First Great Western trains run from all over the South of England to Truro, and CrossCountry will bring you there from Scotland, the North and Midlands.
At Truro station, make your way to the Falmouth branch line at platform 1: the journey takes around 20 min, and the trains run regularly. Falmouth has three stations:
Falmouth - for a small regional town - is relatively well served by buses due to the presence of two universities, and significant tourist traffic. Key inter-urban services run as follows:
U1 - Falmouth-Penryn-Truro
While buses in Cornwall are usually reliable, lapses occur and travellers used to using buses in large cities may be disappointed at the prospect of long waits for routes out into the countryside.
For timetable information, see the websites of Kernow buses or the council (linked above), or call Traveline on 0871 200 22 33 or visit , which will provide details of all buses in operation.
Most travellers into Cornwall will come down the M5 and change onto the A30 at Exeter. To get to Falmouth, turn off the A30 on to the A39 at Carland Cross, signposted as Truro. The A39 should be followed all the way through Truro until Falmouth is reached. As with everywhere else in Cornwall, be aware that being stuck behind a tractor can significantly delay your journey. Free parking is hard to come by in the town itself, but there is pay-and-display parking on the Moor (town centre), Gasworks (off Church Street), the Quarry (behind Berkeley Avenue) and at The Dell car park beside Falmouth Town train station, as well as at the National Maritime Museum Cornwall.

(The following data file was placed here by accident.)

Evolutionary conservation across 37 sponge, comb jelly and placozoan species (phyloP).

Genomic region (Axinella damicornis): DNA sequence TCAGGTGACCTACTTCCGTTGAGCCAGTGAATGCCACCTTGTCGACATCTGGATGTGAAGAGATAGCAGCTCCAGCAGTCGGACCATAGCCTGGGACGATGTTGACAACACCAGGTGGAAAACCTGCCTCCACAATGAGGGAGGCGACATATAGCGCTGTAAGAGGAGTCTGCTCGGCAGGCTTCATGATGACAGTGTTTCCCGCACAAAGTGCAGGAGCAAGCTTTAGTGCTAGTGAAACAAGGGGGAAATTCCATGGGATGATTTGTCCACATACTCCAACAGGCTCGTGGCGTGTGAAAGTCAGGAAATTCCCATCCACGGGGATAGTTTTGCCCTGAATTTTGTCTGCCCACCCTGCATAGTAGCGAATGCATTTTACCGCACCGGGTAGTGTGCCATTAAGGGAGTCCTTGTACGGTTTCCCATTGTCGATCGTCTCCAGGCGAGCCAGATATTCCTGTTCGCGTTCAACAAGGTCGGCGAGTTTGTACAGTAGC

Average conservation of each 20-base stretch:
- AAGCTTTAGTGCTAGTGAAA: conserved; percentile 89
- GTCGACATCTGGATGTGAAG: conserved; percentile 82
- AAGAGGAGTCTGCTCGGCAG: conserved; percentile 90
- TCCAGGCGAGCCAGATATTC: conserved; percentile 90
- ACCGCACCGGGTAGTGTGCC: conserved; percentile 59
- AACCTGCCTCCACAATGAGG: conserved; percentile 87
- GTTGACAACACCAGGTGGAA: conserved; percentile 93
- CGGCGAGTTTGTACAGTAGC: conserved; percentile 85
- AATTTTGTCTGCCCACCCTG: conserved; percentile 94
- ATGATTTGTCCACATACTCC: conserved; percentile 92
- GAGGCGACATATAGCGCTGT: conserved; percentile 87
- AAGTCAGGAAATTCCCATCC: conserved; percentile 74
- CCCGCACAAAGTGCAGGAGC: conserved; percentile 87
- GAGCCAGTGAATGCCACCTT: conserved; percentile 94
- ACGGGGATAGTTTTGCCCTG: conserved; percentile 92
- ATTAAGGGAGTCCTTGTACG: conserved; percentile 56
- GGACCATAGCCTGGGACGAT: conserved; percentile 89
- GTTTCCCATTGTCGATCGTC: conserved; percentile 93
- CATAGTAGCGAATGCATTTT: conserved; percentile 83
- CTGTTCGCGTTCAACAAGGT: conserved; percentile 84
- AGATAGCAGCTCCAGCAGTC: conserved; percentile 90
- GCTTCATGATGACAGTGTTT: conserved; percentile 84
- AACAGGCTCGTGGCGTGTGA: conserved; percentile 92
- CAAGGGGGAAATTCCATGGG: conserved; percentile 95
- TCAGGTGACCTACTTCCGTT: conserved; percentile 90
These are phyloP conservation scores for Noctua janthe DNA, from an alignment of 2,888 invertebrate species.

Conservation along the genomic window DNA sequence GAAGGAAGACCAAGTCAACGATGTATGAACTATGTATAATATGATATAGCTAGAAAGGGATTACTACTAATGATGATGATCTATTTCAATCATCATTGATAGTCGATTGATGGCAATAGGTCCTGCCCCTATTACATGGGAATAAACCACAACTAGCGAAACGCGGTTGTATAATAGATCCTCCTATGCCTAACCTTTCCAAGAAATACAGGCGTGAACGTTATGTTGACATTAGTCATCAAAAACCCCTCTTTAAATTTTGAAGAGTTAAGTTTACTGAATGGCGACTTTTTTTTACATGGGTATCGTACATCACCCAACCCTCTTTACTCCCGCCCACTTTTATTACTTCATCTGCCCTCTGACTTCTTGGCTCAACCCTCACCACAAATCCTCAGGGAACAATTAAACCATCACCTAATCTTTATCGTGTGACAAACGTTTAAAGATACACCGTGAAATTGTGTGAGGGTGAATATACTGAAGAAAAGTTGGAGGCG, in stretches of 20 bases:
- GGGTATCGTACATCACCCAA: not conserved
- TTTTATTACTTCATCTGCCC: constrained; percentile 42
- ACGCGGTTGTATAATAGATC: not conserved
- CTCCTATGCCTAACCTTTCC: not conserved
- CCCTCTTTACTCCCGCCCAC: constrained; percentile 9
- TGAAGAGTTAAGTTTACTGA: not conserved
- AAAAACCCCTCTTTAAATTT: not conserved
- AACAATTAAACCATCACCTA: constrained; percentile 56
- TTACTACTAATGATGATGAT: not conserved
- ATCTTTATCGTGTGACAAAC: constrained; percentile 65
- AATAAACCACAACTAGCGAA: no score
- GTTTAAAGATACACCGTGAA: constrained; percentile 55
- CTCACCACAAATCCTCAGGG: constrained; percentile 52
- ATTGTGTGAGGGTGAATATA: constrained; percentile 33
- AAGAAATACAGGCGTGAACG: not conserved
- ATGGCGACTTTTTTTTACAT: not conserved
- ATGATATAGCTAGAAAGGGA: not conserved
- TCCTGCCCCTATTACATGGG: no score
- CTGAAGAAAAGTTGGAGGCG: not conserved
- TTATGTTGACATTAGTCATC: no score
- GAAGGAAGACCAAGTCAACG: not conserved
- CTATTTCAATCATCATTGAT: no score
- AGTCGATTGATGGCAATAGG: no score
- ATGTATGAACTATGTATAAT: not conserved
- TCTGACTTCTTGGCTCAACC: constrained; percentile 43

Foot passenger only ferries serve Falmouth from Malpas near Truro, St. Mawes across the Fal and Flushing across the Penryn. In addition and vehicle chain ferry service operates accross the Fal to the north of town, between King Harry Ferry and the Roseland peninsula. Details of all ferries can be found at the Fal River website
Falmouth has also become the starting ferry port for some Mediterranean and Baltic cruises.
Falmouth is extremely hilly in places, and some roads (Killigrew Street, Trelawney Road) will have you cursing town surveyors. Fortunately, most of the attractions are between The Moor and Falmouth Docks, which is relatively flat. The town centre is semi-pedestrianised and thus relativly cycle friendly. However, outside of the centre roads are often extremely steep, and surprisingly busy for a small town, particularly in rush hour, and in summer.
Falmouth is also on the South West Coast Path, which makes for some excellent walks.
The bus service has good coverage, but be sure to check on the timetable. Aside from the Ux trunk routes and the town loop service, most buses only operate hourly, and may finish quite early. Some routes don't operate on Sundays and bank holidays.
There are a good range of shops for surfers in Falmouth: these can be found around Market Street. For Cornish merchandise, have a look round Church Street, which also has an excellent bookshop.
Harbour View Cafe- Views across the harbour from this small cafe. Most of the seating is outside covered with large umbrellas and heaters. The food is locally sourced, with a large array of seafoods fresh from Cornwall.
Five Degrees West - Award winning food, gargantuan burger meals and a sleek modern interior to boot.
The Quayside - Some legendary lunches.
The Harbout Lights - Fish & Chips that taste like home.
Kessell's Kitchen - On "The Moor" great sandwich shop.
The Packet Station - Wetherspoon's through and through.
WC Rowe - Get Cornish and have a REAL Pasty, or act like an Emmet and wolf down a Freshly Cut Sandwich.
Pizza Express - Does exactly what it says on the tin.
Willy Dynamites - best burgers in town!
Burger King - Erm...
The Wodehouse Arms - Great Homemade food at Great prices!
Falmouth has a special place in every hardy drinkers heart. Its main shopping street runs in a straight line and has a pub every 50 m on average. With more than 15 bars within a square mile, the town is designed for pubcrawling.
Here the road splits. Head towards the Moor at the Center of the Town to find:
Head up 'The High Street' to find three pubs with beautiful views of the harbour:
Outside the main shopping street are more pubs to be found:
As a tourist resort, Falmouth has many hotels and B&Bs. Here are some of the largest: